There are two colossal implications. First, from all eternity the Word was always an individual, but different than the one identified as “God” in the verse. Second, the Word was always being in companionship with the one identified as God here.

Now, some might say, “See, Jesus was different than God; it says he was with God! Therefore, you have God, then this other Jesus, so he’s not God.” But the Spirit who breathed the Bible knows how to cover his bases. He is God, after all. Notice the next phrase:


“and the Word was God.” Again, that word “was,” communicates the idea that, “The Word was being God.”

So, we could say at least a few things about John 1:1. The Word has existed eternally. He is uncaused and uncreated with no beginning. Also, the Word was being in relation with God before the universe came into existence. And, the Word was always being God.

In case the reader didn’t get it by now, John states in a different, but plain way in vv. 2-3.

“He was in the beginning with God. All things came into being through Him, and apart from Him nothing came into being that has come into being” (John 1:2-3).

The Word was being in the beginning. He made everything. And everything that is a thing came about by him.

But who is this, “Word”?

And the Word became flesh, and dwelt among us, and we saw His glory, glory as of the only begotten from the Father, full of grace and truth. John testified about Him and cried out, saying, ‘This was He of whom I said, “He who comes after me has a higher rank than I, for He existed before me.”’ For of His fullness we have all received, and grace upon grace. For the Law was given through Moses; grace and truth were realized through Jesus Christ” (John 1:14-17).

The Jesus Christ of the Bible is the Word. He has existed eternally. He is uncaused and uncreated with no beginning. He existed in relation with God the Father before the universe came into existence. And, Jesus has always been God.

Sidenote, the Watchtower attempts a sleight of hand here. When they come to your door with heretical John 1 jargon, don’t sweat it. They claim that since there is no definite article associated with the word “God” in the Greek, then it means, the Word “was a god.” Thus, they assert, Jesus was divine, but not really God. This explains the abominably erroneous NWT translation.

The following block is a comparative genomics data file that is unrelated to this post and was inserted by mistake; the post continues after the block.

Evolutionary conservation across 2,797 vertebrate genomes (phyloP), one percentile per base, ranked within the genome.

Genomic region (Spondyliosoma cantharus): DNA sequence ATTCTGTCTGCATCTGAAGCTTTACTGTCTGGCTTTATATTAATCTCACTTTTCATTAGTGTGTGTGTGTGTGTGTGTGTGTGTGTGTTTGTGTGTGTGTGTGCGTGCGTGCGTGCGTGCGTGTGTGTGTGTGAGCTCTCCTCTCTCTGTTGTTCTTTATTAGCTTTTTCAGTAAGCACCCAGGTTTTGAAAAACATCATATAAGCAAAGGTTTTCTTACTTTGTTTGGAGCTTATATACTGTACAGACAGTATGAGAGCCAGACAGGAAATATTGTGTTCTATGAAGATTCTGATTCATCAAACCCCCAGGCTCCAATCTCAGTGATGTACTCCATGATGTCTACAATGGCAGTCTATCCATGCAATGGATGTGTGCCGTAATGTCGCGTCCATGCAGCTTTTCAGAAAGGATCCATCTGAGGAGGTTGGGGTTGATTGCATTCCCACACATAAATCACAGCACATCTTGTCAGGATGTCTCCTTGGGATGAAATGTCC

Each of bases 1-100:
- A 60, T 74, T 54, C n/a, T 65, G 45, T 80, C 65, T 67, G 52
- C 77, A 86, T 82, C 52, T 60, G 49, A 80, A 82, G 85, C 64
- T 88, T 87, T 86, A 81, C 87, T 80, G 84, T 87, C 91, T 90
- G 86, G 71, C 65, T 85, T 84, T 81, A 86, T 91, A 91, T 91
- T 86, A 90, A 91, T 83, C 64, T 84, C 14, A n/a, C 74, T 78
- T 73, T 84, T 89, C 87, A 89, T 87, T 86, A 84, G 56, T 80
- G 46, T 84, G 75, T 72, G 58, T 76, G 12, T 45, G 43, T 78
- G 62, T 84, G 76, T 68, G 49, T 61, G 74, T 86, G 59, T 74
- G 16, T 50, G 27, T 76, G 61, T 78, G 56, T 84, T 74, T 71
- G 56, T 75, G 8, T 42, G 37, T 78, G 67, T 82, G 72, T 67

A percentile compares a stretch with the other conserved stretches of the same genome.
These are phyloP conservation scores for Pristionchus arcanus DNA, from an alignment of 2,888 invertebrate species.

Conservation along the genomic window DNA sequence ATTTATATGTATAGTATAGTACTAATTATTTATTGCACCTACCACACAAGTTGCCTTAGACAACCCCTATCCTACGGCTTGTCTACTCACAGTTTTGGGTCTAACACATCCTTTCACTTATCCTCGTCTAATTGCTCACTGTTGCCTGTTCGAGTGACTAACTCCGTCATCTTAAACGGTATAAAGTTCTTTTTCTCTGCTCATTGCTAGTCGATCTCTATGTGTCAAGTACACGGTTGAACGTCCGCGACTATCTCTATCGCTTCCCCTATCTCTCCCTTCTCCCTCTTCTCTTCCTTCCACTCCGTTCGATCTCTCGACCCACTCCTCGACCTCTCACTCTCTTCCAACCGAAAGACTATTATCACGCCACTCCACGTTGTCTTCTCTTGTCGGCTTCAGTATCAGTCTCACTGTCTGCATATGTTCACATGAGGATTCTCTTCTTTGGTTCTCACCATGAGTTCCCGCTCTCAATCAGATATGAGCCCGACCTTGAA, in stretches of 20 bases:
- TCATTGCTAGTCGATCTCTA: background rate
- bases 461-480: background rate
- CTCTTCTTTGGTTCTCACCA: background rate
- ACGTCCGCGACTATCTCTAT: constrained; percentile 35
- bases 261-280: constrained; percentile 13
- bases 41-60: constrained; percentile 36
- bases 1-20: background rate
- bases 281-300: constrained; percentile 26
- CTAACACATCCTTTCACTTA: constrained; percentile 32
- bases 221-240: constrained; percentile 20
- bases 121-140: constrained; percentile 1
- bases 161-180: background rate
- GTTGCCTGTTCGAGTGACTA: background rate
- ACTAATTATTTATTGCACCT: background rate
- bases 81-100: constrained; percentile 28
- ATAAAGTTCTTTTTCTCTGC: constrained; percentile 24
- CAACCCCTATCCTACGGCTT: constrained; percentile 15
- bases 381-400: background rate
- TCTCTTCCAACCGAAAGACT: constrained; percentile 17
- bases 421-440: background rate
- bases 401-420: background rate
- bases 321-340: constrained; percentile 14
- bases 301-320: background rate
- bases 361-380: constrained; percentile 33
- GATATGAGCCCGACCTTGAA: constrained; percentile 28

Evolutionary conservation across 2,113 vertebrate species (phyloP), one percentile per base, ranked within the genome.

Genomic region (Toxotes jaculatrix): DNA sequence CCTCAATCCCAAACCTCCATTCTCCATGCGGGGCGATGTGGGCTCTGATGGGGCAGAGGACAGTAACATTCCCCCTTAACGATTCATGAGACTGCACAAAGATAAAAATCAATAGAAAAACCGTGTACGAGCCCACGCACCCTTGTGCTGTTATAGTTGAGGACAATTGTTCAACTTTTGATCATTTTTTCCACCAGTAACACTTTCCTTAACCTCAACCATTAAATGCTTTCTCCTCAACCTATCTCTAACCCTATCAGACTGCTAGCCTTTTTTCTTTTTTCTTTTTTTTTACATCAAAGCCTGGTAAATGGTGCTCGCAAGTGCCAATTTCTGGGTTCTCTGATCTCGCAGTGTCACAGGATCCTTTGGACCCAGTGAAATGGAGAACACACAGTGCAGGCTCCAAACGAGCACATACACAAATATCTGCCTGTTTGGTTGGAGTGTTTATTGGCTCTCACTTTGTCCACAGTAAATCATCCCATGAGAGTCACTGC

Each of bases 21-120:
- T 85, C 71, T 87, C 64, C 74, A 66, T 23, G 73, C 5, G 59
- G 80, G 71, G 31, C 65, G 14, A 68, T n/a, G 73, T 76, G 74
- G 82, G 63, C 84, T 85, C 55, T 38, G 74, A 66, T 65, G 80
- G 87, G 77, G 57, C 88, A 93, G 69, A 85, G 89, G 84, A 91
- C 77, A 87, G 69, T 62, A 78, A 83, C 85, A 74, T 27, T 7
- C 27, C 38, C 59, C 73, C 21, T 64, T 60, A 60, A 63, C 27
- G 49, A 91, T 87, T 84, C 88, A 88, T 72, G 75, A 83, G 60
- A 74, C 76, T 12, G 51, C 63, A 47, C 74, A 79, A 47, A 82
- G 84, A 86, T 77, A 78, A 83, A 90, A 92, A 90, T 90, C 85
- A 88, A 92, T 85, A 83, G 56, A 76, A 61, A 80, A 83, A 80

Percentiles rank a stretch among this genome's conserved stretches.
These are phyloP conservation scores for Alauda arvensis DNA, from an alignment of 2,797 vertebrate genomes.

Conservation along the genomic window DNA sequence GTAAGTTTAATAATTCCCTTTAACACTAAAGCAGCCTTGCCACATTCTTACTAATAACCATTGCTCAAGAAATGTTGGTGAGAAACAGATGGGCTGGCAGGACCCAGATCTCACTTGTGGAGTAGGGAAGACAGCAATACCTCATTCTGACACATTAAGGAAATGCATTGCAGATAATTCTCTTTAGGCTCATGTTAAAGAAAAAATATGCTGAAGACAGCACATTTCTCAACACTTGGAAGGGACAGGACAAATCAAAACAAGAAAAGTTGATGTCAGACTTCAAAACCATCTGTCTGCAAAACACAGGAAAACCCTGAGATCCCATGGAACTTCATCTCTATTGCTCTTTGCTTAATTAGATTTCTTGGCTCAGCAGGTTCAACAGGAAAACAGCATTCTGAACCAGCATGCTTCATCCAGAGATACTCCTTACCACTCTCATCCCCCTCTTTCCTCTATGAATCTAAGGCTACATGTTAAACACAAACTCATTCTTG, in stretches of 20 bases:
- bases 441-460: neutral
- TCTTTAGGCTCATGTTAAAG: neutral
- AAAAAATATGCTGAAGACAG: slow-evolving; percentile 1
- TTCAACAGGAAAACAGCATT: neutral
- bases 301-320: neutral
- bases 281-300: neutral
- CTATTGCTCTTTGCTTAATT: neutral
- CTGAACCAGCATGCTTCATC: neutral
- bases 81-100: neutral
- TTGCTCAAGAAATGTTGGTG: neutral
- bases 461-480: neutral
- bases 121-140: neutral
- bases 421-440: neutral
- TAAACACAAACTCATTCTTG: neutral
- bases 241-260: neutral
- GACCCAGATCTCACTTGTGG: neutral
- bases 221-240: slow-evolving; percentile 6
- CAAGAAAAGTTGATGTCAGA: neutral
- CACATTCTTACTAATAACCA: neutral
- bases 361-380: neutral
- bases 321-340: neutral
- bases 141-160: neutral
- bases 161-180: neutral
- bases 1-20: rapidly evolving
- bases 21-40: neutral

A couple things on that. First, there are 282 occurrences of “God” in the NT without the definite article. Only 6% of the time does the Watchtower translate it indefinite (“a god”) (Daniel Wallace, Greek Grammar Beyond the Basics, 267).

Not only that, if we follow their translation principle consistently, then “the beginning” should be “a beginning,” “life” should be “a life” (John 1:4), and “John” should be “a John” (John 1:6). This will not do.

But what about the definite article thing? Colwell’s rule in grammar says that, “An anarthrous pre-verbal predicate nominative is normally qualitative, sometimes definite, and rarely indefinite” (Wallace, 262). Put simply, “God” in John 1:1 is definite; speaking of God the Father.

Jesus Christ is God. The birth of Jesus Christ was not his origin, but his incarnation. He has no origin. Jesus is the only person in history whose birth, or conception, did not mark his beginning of existence.

I suppose this made Jesus’ human birthdays awkward. “Happy 16th birthday Jesus!” “Thanks, mom. But actually, it’s my ∞ and 16th birthday, but who’s counting.”

Christmas does not celebrate the beginning of Jesus’ existence, but the beginning of his incarnation.

As J. Oswald Sanders, “Jesus was the meeting place of eternity and time, the blending of deity and humanity, the junction of heaven and earth.”

The eternally existing Christ would then go on to give his body as the sin-bearer of his people, to bear the wrath of God due us.

Hallelujah! There’s no God like Christ. Worship him. Give your life to him. May his glory thrill our hearts this Christmas season.

Merry Christmas from all of us at the Cripplegate.

Source: The Cripplegate